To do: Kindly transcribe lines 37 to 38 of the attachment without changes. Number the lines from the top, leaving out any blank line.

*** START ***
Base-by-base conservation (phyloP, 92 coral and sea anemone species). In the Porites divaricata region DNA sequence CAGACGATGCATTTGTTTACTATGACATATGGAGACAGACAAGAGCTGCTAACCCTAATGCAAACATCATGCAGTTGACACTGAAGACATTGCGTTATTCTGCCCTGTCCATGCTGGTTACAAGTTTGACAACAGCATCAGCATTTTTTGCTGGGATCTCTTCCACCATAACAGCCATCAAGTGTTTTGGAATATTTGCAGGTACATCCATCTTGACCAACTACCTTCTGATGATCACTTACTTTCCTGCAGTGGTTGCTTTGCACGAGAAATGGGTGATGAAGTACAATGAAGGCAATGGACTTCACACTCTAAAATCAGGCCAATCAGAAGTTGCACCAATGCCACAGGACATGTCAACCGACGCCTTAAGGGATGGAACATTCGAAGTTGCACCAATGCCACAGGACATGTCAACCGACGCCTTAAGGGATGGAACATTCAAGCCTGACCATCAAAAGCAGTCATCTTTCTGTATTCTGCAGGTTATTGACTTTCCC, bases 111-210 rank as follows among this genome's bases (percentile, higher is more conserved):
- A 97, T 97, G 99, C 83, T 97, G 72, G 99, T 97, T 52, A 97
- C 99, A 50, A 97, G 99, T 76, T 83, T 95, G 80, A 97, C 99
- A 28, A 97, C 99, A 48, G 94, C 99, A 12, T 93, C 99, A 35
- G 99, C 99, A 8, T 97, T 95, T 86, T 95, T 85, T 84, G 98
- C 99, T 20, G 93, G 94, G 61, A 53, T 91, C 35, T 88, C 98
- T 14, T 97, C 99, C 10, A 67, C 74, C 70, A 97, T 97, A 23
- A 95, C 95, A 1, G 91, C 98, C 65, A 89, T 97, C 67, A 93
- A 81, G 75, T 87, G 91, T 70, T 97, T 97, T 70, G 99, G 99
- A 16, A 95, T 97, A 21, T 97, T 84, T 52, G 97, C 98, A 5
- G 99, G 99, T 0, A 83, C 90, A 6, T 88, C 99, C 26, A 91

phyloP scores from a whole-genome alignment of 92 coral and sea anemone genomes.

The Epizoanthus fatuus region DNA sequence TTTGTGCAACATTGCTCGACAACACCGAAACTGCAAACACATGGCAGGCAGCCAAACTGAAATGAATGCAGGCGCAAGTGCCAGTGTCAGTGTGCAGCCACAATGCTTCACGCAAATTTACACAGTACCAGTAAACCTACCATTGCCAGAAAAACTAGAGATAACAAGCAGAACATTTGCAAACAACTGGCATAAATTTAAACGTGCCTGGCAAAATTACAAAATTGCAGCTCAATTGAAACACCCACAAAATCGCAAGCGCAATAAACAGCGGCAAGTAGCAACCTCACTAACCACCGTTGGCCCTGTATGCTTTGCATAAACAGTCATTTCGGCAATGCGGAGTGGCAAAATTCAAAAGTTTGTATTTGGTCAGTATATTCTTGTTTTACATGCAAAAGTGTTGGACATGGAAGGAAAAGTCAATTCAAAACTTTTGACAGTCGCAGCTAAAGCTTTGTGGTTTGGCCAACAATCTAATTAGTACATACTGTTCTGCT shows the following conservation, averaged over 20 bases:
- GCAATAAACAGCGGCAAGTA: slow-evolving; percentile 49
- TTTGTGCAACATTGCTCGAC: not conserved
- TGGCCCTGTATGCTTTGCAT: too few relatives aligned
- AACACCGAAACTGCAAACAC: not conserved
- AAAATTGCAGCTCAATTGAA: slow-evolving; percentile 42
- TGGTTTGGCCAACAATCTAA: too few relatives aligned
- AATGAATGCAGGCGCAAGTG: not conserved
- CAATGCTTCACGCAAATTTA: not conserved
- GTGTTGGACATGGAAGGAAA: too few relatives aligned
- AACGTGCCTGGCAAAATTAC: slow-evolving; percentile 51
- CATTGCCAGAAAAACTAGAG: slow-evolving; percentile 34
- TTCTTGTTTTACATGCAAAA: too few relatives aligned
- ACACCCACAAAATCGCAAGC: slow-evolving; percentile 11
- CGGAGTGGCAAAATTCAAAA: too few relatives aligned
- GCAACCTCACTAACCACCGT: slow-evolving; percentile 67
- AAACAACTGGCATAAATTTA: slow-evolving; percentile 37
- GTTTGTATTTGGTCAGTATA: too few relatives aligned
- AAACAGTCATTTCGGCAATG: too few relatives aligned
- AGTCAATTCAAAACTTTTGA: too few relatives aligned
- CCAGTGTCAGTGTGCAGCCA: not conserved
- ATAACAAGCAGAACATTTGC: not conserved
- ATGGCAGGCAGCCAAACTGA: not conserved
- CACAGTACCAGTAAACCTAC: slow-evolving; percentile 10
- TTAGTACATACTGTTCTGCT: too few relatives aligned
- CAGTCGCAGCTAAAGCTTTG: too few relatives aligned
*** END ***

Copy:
- TTAGTACATACTGTTCTGCT: too few relatives aligned
- CAGTCGCAGCTAAAGCTTTG: too few relatives aligned